That has nothing to do with a nanny state. It is about making excellent investments in workforce development. The same is true of the success of the rest of the so-called Brick countries – Brazil, Russia, India and China; and the Asian Tigers – Hong Kong, Singapore, South Korea, and Taiwan. The newer so-called Mint countries – Mexico, Indonesia, Nigeria, and Turkey – are trying the same strategy, though international politics and civil wars hold some of them back.

By contrast, Republicans continue to feed us outmoded thinking, outmoded economics, outmoded ideas about how to strengthen our communities, our industries, our education and our people. They deserve an F.

Deriding the nanny state for investing in its people isn’t even efficient in the short run, forcing business to compete for staff on the world market and outsource their work to places where it can be done by the world’s best and brightest. That, by the way, used to be us. And it could be again. But it’s not magic. It’s based on investments in people, not handouts to corporations. Give people what they need to succeed and the values we inculcate into them will have a chance to shine. Deny them the basics and whistle our future into the wind.

—This commentary was scheduled for broadcast on WAMC Northeast Report, February 25, 2020.


Too Liberal?

February 10, 2020

People claim Elizabeth and Bernie are too liberal, that their projects would beggar the country, so we can’t select them.

There must be something wrong with programs that have existed in Europe for decades. There must be something wrong and beyond our resources, with liberal programs, even though many corporate leaders support them.

Health care? The money is obviously there. People have been buying insurance forever. Employers have been paying for it for decades. And what they wouldn’t buy, the public has been paying for through emergency rooms. Let me explain the real difference. If employers pay their share through the tax system, they won’t have to worry about so-called employee benefits every time they hire someone. Even though corporations would pay about the same, the shift from a payroll expense to a public program would take the cost out of the calculus whenever business thinks about hiring someone. Or thinks about giving people a real job instead of a gig. Public programs help the economy flow. Many corporations understand that. Competition can be built in with a public option, for example. And small business would function much more easily. But false conservatives, playing on the fears of the public, don’t want to admit that they’re behind the logical eight ball.

Business could rarely get going if they had to build their own physical and social services. In fact business always wants the public to give them whatever they need. They don’t even want to build ballparks on their own dimes! But if they had to find and get water to their businesses and workers, or build their own electrical systems off the grid, or cut and pave their own roads, it would cost more and few could get started. They’d be stuck next to waterfalls like the old mills. But that’s what the fear mongers call socialism. And if they had to build all the physical and social infrastructure they need, they’d spend as little as possible and sacrifice the health of their employees. I’m not making that up – it’s the history of company towns that virtually enslaved employees, paying them in what was called company scrip. Complain and you lost your job, your home, and went into the world penniless, homeless and likely without your family as well.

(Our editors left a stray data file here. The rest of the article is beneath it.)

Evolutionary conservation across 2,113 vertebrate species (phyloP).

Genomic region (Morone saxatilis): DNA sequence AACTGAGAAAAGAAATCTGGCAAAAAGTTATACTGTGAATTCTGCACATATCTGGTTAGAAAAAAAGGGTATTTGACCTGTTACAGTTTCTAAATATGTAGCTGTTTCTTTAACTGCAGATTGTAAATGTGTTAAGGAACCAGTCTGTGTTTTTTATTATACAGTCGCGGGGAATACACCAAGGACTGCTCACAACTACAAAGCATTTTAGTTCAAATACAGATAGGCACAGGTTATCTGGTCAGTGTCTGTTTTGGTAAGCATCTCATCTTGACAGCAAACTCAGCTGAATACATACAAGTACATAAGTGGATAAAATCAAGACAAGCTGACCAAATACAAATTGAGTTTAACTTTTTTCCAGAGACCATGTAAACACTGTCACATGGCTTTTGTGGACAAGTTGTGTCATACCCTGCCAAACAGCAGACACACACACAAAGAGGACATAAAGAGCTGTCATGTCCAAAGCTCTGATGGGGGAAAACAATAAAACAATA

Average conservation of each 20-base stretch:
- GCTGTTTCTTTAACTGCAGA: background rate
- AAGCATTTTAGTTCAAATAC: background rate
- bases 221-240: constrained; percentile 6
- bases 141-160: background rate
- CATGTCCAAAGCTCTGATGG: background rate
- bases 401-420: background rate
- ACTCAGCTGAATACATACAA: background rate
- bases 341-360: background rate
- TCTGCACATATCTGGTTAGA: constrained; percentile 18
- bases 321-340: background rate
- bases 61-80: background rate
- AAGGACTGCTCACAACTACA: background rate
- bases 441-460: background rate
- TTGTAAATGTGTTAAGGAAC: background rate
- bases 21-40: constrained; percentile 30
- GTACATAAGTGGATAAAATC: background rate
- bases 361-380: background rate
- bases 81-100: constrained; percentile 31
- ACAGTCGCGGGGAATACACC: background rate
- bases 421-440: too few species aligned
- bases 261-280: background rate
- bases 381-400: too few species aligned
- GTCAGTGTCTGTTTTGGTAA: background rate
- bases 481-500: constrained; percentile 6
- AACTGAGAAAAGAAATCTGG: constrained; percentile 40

Social investments protect our jobs and our freedom. Americans who know their history know that’s the world that President Franklin Roosevelt rescued us from with the New Deal by the end of the great depression. Some rich folk hated him for it because it gave most of us a chance at decent lives instead of slavery to corporate masters. Now that corporations are finding ways to take it back through the gig economy, outsourcing and union busting, we need to recreate the New Deal that gave us Social Security, unemployment insurance, the right to organize and that eventually led to Medicare. Far from being unsustainable, Americans had their best years since Roosevelt and the New Deal. And corporations too know that they can live with it because public programs give them the flexibility they want to add employees without the added expense of so-called benefits.

Too liberal? Don’t make me laugh through my tears at the ruin of the American worker.

— This commentary is scheduled for broadcast by WAMC Northeast Report, on February 11, 2020.


Cry the Beloved Country

January 21, 2020

ALL our office-holders have sworn to protect and defend our country and our Constitution. Some of us fought and died for it. We’ve argued about the meaning of the Constitution because we cared what it meant for America. We’ve fought over amendments to the Constitution to make it better but also to preserve the strengths of our heritage.

Now we’re struggling over impeachment. When the House considered impeaching Nixon, I feared that impeachment should not be tried unless it would succeed because of the president’s many powers. Impeachment can unleash the worst of America.

We now have witness intimidation. Trump has fired people who were investigating possible wrongdoing. He threatened with jail the man whose investigation of Hillary put Trump in power, because Comey dared investigate Russia too. Trump demands exposure and prosecution of the whistle-blower whose report had already been corroborated. An American ambassador was recalled and told to board the first plane home because of fears that she would be assassinated in circumstances suggesting the threat was from the Administration. No “deep state” compares to him!